For spring break when I was a kid, we packed up the tent and headed to destinations closer to our Kentucky home: Daniel Boone National Forest, Mammoth Cave, Cumberland Gap. We’d search for wildflowers—jack-in-the-pulpet, lady’s slipper, Dutchman’s breeches, trillium and ghostly Indian pipe—that popped their heads through the soggy leaves each rainy, chilly spring.

My roots in those lush, mossy forests and rocky hills run deep: I was named for the clusters of pink laurel blossoms that light the forest in early spring—and for a pretty cascade called Laurel Falls in the Smoky Mountains.

Camping 101

Camping isn’t just about taking a vacation—it’s about connecting to nature, and I have to say that all those childhood camping trips taught me more about ecosystems, meteorology, botany, astronomy, geology and wild beauty than book learning.

As an adult, I don’t camp often, but I’m still amazed at how quickly I adapt to getting back to nature. In fact, my favorite trips lately tend to be places in which cell phones, TVs, the internet and even electricity don’t play a role whatsoever.

Hanging Around in Mexico

And, although spending the night on the ground in a sleeping bag has lost a great deal of charm, I’m still a sucker for outdoor beds. My current favorite? A hanging bed in a palapa—an open-sided, thatched-roof shelter in the Mayan tradition.

I’ve been lucky enough to discover Yelapa, a village on Mexico’s Pacific coast where it’s common to stay in a palapa in the jungle or overlooking the beach. I love climbing under the filmy web of mosquito netting that covers a platform with a comfy mattress.

The whole bed is suspended by ropes. Inside this swaying nest I can read by flashlight or just lie and listen to the night sounds of the jungle or strains of salsa music wafting from town.

It’s cozy and snuggly—but I’m constantly aware of nature, especially the scorpions, which are plentiful, poisonous and demand respect. Especially the cries of unknown predators far up the mountains. Or the sound of fruit bats nibbling the local berries.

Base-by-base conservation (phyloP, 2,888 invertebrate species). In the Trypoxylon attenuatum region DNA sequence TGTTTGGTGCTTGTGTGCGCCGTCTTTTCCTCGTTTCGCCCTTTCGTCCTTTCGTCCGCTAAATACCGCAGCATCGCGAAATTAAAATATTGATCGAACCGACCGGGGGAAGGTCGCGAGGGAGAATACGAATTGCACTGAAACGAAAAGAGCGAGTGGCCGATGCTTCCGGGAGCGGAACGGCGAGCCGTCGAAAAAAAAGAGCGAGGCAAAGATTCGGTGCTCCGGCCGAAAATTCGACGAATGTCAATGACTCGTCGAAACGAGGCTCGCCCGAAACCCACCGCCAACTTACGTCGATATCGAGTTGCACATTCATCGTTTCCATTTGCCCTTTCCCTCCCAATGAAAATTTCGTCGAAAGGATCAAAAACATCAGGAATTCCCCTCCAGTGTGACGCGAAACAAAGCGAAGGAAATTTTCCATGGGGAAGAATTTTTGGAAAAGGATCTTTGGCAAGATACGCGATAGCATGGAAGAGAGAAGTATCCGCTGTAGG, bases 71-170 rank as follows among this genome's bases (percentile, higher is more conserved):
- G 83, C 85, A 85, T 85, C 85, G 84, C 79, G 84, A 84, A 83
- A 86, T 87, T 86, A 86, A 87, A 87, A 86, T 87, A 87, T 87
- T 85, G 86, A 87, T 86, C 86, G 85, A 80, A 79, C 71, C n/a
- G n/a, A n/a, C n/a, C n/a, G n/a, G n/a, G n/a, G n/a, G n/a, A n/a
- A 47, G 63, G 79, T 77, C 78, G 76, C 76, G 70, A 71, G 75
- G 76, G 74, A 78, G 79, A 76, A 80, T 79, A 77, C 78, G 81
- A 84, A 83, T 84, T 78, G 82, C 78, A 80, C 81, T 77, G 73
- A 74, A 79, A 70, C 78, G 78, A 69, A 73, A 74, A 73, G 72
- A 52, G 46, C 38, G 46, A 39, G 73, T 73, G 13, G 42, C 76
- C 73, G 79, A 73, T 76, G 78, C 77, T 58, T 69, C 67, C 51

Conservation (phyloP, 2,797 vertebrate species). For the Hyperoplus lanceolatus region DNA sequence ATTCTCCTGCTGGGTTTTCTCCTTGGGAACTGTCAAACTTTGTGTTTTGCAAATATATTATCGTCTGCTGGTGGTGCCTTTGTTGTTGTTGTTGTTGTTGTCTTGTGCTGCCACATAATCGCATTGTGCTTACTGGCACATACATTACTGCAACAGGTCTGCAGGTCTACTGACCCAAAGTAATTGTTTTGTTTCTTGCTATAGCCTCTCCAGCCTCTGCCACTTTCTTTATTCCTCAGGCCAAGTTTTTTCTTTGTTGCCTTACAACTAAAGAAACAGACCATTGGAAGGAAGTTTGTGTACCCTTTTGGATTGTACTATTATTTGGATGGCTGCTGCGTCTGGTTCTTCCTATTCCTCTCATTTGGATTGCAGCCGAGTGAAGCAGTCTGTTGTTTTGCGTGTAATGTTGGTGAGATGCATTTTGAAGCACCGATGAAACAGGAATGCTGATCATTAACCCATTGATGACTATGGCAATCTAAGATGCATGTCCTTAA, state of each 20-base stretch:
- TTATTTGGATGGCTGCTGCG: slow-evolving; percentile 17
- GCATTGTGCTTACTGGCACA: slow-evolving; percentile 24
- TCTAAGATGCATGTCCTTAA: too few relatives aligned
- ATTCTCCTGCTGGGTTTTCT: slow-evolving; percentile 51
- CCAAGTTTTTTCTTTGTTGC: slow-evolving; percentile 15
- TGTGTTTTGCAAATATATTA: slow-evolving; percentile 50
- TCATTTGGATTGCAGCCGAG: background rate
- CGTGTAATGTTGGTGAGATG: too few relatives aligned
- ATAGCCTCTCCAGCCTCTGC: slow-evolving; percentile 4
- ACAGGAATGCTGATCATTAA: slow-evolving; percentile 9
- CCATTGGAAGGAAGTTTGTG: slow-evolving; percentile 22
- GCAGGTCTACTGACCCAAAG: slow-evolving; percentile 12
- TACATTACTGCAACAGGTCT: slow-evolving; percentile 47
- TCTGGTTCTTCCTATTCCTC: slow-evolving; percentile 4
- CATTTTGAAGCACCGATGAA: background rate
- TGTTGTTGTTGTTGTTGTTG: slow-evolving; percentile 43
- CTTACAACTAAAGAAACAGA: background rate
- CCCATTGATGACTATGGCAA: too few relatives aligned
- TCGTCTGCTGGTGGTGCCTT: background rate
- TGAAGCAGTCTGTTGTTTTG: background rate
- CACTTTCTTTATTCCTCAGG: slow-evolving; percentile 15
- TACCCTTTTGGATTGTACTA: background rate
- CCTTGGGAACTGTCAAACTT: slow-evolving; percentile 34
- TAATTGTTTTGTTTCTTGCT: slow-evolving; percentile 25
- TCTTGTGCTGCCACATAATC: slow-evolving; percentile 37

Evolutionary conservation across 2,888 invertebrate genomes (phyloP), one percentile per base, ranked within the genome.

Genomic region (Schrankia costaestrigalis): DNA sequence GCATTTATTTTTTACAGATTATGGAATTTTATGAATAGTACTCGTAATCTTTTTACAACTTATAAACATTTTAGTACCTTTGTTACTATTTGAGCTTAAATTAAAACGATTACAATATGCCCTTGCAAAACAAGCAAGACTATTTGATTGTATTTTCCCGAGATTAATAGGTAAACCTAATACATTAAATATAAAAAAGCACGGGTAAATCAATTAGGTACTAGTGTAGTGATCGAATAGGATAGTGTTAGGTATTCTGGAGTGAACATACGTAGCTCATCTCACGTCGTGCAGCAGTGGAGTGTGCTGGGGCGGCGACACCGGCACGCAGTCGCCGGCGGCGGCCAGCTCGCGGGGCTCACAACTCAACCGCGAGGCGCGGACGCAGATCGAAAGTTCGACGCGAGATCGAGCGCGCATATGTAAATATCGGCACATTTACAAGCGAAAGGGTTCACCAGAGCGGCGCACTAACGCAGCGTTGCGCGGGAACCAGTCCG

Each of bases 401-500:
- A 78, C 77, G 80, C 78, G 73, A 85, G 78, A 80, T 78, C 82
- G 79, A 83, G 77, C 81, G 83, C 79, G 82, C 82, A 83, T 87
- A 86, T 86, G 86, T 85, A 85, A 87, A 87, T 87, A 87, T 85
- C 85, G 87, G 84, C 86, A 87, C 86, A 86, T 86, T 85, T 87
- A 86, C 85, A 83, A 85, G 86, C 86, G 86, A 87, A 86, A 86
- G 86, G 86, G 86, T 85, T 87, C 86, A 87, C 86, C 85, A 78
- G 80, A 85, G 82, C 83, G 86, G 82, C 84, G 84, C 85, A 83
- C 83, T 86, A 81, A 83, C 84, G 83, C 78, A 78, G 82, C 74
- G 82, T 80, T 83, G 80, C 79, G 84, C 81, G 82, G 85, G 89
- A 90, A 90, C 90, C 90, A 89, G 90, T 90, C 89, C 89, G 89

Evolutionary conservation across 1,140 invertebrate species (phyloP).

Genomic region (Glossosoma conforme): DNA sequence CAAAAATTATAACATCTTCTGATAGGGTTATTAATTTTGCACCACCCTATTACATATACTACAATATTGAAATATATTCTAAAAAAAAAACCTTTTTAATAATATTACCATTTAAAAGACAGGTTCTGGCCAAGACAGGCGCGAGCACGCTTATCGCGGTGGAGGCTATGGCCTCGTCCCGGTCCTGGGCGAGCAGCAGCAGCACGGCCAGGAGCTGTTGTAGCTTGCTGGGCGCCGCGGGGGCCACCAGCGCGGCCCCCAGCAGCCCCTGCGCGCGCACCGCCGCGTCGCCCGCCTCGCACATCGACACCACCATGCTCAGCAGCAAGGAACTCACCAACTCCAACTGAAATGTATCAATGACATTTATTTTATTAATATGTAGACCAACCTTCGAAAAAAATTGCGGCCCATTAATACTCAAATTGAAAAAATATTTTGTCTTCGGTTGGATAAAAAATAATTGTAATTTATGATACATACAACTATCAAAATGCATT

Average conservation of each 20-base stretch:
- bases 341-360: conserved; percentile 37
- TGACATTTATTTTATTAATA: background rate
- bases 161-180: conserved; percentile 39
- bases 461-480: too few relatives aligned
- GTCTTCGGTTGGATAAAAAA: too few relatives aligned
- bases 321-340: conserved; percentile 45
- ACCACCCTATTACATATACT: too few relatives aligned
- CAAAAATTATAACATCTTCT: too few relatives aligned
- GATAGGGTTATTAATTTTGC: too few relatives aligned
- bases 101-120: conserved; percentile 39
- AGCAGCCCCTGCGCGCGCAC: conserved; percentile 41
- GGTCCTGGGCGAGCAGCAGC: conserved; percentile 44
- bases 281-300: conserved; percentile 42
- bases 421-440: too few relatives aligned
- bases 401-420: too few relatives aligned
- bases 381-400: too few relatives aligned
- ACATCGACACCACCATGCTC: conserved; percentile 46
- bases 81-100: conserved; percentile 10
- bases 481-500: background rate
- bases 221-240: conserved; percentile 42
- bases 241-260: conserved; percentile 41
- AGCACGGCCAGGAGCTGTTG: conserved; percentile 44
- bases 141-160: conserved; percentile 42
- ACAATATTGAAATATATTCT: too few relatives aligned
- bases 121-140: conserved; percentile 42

Sweet Dreams

Despite the somewhat unsettling factors of snoozing in nature, I sleep well, and all the unnecessary stuff in life peels away until I’m back to the essential me—the same me who at 2 years old got my photo taken with the laurel flowers.

Last spring, my brother, David, and I visited Kentucky for the first time in almost 30 years. We spent two nights in the Red River Gorge tenting at a campground we spent a lot of time in as children. Although now both of us live in the arid West, we quickly adapted to the East’s rainy but more temporate climate and its bounty of foliage.

David and I aren’t little kids anymore—and after two nights sleeping on the ground, I especially was happy to move on to a softer bed! Yet there’s nothing as welcoming as returning to the land of your youth and reliving camping memories from bygone decades.

I’d love to hear from others about the joys of outdoor dwelling.

Where are your favorite places to camp?

What gear do you take along and why?

What’s your best (or worst) memory from a camping trip?

—Laurel Kallenbach, freelance writer and editor

Brother David, much more the outdoorsman that I, cooked our camp meals at the Red River Gorge, Kentucky.

The laurel flowers we’re in bloom yet in early April, but their waxy leaves still welcomed me home.